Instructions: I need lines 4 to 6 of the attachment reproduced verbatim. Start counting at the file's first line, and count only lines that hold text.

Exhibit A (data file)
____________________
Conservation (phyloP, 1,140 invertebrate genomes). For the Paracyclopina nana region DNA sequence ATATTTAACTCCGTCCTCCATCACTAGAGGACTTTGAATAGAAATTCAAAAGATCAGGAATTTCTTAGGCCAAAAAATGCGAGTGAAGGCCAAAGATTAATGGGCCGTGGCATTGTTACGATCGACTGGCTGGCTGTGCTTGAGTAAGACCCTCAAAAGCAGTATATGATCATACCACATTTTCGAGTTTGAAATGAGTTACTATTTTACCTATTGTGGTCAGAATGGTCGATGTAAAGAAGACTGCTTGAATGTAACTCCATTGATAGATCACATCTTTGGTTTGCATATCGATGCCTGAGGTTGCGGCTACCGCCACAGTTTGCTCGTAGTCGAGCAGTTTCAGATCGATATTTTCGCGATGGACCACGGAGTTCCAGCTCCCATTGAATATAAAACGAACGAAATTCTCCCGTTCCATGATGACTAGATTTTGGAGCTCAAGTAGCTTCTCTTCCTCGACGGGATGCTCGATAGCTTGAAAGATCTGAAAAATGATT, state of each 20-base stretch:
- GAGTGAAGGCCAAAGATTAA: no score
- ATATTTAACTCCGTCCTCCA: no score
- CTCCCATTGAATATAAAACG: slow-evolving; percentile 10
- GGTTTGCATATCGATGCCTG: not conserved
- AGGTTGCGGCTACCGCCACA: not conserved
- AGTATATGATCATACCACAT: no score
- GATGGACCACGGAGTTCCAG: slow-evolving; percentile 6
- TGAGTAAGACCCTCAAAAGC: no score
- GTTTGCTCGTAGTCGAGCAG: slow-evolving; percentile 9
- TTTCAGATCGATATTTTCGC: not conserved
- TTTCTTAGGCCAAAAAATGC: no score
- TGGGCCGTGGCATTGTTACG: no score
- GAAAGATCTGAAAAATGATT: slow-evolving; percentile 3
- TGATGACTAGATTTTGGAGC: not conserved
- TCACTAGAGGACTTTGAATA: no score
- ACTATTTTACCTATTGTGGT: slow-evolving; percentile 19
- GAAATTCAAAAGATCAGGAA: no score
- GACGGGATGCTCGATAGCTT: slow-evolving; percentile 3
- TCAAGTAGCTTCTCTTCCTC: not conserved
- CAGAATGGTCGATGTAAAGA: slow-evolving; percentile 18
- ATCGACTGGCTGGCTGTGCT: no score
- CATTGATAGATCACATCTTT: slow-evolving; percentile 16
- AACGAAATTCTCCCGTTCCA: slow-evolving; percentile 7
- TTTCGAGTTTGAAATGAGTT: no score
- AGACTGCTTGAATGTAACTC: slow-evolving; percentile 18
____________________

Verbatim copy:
- CTCCCATTGAATATAAAACG: slow-evolving; percentile 10
- GGTTTGCATATCGATGCCTG: not conserved
- AGGTTGCGGCTACCGCCACA: not conserved